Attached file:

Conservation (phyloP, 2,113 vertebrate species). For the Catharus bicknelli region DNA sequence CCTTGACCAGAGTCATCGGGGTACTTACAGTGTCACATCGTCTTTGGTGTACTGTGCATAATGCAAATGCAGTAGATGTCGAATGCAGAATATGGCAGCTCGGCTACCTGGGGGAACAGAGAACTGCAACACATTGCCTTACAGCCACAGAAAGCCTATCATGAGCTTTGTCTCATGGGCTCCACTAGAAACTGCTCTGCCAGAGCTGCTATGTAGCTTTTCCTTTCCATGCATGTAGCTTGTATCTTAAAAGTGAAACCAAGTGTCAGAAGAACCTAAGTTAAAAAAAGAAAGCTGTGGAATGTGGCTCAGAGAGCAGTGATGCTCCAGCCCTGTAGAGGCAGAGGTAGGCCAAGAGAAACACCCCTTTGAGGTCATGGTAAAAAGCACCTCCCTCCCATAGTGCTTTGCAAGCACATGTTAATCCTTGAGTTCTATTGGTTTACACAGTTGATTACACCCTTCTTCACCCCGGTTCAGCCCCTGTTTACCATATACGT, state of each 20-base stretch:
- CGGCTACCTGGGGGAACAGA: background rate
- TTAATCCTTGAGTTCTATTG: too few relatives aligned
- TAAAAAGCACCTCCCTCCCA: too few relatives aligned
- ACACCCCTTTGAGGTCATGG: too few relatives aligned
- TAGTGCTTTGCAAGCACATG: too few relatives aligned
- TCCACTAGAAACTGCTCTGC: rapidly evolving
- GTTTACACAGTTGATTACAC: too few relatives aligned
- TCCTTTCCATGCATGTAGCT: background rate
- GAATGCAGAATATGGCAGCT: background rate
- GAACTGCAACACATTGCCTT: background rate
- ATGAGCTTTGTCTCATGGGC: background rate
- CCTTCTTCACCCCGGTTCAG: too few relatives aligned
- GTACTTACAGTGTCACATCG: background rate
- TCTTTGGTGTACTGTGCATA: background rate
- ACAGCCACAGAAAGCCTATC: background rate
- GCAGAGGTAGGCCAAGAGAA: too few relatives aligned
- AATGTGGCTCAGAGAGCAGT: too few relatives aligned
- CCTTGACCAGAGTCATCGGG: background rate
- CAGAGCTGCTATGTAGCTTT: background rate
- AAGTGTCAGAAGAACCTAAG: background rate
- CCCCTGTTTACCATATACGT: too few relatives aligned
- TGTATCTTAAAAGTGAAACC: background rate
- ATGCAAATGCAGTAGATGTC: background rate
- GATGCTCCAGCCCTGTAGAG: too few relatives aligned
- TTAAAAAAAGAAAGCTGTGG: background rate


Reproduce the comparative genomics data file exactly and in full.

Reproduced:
Conservation (phyloP, 2,113 vertebrate species). For the Catharus bicknelli region DNA sequence CCTTGACCAGAGTCATCGGGGTACTTACAGTGTCACATCGTCTTTGGTGTACTGTGCATAATGCAAATGCAGTAGATGTCGAATGCAGAATATGGCAGCTCGGCTACCTGGGGGAACAGAGAACTGCAACACATTGCCTTACAGCCACAGAAAGCCTATCATGAGCTTTGTCTCATGGGCTCCACTAGAAACTGCTCTGCCAGAGCTGCTATGTAGCTTTTCCTTTCCATGCATGTAGCTTGTATCTTAAAAGTGAAACCAAGTGTCAGAAGAACCTAAGTTAAAAAAAGAAAGCTGTGGAATGTGGCTCAGAGAGCAGTGATGCTCCAGCCCTGTAGAGGCAGAGGTAGGCCAAGAGAAACACCCCTTTGAGGTCATGGTAAAAAGCACCTCCCTCCCATAGTGCTTTGCAAGCACATGTTAATCCTTGAGTTCTATTGGTTTACACAGTTGATTACACCCTTCTTCACCCCGGTTCAGCCCCTGTTTACCATATACGT, state of each 20-base stretch:
- CGGCTACCTGGGGGAACAGA: background rate
- TTAATCCTTGAGTTCTATTG: too few relatives aligned
- TAAAAAGCACCTCCCTCCCA: too few relatives aligned
- ACACCCCTTTGAGGTCATGG: too few relatives aligned
- TAGTGCTTTGCAAGCACATG: too few relatives aligned
- TCCACTAGAAACTGCTCTGC: rapidly evolving
- GTTTACACAGTTGATTACAC: too few relatives aligned
- TCCTTTCCATGCATGTAGCT: background rate
- GAATGCAGAATATGGCAGCT: background rate
- GAACTGCAACACATTGCCTT: background rate
- ATGAGCTTTGTCTCATGGGC: background rate
- CCTTCTTCACCCCGGTTCAG: too few relatives aligned
- GTACTTACAGTGTCACATCG: background rate
- TCTTTGGTGTACTGTGCATA: background rate
- ACAGCCACAGAAAGCCTATC: background rate
- GCAGAGGTAGGCCAAGAGAA: too few relatives aligned
- AATGTGGCTCAGAGAGCAGT: too few relatives aligned
- CCTTGACCAGAGTCATCGGG: background rate
- CAGAGCTGCTATGTAGCTTT: background rate
- AAGTGTCAGAAGAACCTAAG: background rate
- CCCCTGTTTACCATATACGT: too few relatives aligned
- TGTATCTTAAAAGTGAAACC: background rate
- ATGCAAATGCAGTAGATGTC: background rate
- GATGCTCCAGCCCTGTAGAG: too few relatives aligned
- TTAAAAAAAGAAAGCTGTGG: background rate